A Good Night's Sleep Prevents Colds So Well 'It's Almost Alarming': Researcher | NBC 10 Philadelphia

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A Good Night's Sleep Prevents Colds So Well 'It's Almost Alarming': Researcher

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    Sleep was more important than any other factor, including age, stress or income level, in predicting who would get sick after being exposure to the cold virus, according to a new study.

    If you're loading up on vitamin C and zinc to stave off the sniffles, you should try an earlier bedtime instead. People who regularly sleep six hours or less each night are four times more likely to get a cold than people who sleep just an hour longer, a new study finds.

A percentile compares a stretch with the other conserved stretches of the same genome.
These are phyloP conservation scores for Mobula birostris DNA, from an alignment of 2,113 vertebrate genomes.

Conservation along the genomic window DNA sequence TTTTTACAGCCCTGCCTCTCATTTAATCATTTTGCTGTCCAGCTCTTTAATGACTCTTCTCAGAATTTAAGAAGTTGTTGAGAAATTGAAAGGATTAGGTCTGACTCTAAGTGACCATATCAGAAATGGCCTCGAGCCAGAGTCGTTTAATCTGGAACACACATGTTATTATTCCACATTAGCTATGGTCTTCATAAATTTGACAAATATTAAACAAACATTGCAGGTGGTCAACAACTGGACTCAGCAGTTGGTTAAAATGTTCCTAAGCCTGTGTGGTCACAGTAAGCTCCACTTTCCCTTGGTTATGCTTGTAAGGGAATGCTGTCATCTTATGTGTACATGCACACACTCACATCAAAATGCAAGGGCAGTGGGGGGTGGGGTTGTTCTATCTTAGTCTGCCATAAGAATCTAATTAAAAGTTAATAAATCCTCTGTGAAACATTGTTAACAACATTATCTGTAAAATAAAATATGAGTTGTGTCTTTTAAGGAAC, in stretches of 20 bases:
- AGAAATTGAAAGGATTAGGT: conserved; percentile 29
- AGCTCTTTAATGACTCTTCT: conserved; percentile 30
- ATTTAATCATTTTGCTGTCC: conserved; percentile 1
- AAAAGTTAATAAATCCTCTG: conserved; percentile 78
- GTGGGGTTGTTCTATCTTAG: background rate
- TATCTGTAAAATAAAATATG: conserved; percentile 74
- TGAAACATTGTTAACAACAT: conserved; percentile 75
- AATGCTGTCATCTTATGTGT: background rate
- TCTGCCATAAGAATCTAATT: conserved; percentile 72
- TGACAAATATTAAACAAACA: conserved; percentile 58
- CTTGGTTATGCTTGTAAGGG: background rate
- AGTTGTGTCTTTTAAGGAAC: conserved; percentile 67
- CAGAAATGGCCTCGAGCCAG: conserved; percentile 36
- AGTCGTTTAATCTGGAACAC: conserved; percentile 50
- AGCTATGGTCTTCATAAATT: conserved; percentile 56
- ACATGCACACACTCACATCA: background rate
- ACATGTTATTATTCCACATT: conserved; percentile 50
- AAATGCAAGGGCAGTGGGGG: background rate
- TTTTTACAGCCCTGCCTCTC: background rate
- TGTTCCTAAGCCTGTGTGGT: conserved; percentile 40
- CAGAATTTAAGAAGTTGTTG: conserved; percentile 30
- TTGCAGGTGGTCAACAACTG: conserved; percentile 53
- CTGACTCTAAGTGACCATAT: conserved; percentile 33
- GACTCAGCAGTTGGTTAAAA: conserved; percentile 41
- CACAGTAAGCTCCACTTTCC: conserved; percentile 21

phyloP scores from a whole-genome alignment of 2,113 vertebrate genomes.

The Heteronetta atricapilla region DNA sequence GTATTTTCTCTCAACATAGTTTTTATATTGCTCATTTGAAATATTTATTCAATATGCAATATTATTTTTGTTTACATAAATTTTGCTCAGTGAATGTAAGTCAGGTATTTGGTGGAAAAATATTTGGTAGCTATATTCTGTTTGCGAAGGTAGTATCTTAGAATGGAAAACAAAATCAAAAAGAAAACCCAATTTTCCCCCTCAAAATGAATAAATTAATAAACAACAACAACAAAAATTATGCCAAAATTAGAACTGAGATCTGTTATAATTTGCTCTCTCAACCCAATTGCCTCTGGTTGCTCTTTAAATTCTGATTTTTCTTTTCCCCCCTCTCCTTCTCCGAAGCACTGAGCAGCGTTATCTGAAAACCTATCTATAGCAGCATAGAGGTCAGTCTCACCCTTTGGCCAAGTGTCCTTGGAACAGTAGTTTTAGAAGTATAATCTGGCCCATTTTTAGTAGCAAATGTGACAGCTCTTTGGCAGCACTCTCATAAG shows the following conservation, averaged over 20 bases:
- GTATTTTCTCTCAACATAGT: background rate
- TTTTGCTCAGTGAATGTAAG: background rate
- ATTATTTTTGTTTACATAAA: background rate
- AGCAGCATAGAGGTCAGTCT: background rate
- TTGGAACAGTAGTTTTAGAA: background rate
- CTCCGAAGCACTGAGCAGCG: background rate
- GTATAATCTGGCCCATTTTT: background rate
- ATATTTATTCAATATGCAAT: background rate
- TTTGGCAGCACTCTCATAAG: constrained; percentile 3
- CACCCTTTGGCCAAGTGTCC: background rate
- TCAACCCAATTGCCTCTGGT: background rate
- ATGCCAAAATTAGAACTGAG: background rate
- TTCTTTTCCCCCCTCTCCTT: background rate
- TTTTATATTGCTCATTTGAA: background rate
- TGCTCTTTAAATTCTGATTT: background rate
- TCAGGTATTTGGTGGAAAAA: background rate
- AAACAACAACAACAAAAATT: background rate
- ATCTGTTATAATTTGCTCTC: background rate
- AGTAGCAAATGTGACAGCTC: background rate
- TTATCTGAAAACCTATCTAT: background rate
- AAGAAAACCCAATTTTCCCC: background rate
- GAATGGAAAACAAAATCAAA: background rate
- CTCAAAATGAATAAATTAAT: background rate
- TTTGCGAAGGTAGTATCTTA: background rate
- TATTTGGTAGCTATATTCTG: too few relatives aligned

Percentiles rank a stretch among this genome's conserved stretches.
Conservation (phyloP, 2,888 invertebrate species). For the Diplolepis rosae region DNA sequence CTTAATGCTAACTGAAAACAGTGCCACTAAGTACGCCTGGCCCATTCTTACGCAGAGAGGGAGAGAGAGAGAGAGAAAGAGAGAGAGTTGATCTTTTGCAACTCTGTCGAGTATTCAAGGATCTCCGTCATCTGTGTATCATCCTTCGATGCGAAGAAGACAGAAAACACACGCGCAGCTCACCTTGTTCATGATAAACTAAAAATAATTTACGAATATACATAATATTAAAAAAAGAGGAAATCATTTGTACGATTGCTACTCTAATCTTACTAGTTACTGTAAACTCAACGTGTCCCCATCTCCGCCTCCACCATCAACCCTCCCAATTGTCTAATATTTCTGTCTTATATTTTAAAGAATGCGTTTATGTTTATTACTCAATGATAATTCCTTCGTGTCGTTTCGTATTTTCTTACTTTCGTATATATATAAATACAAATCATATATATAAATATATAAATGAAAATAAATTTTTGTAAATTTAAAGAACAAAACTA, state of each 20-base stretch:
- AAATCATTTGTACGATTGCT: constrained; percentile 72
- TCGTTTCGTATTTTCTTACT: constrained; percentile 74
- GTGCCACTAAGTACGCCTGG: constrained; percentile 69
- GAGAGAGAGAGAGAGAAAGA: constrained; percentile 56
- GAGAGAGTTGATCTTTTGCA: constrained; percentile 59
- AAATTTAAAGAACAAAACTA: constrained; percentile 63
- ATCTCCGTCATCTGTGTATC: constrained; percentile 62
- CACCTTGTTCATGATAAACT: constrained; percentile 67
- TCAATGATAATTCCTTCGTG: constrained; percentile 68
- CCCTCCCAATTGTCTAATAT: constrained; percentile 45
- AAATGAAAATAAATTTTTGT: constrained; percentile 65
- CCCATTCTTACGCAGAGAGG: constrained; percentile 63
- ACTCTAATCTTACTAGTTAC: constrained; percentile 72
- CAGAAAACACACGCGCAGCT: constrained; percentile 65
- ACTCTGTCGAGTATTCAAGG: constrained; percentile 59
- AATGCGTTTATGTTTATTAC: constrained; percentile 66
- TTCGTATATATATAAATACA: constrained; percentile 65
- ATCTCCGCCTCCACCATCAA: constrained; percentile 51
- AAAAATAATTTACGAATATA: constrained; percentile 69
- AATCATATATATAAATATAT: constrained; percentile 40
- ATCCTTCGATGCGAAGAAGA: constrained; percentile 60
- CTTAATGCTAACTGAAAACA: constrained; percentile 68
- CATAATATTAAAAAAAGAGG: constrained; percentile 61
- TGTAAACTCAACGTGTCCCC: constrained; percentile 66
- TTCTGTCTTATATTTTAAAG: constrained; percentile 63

Short sleep was more important than any other factor in predicting who would get sick after exposure to the cold virus, researchers told NBC News.

    "It's almost alarming how strong the effects are," says Aric Prather, an assistant professor in the department of psychiatry at the University of California, San Francisco and lead author of the study, published Monday in the journal Sleep.

    Sleep was more important than any other factor, including age, stress or income level, in predicting who would get sick after being exposure to the cold virus, the researchers say.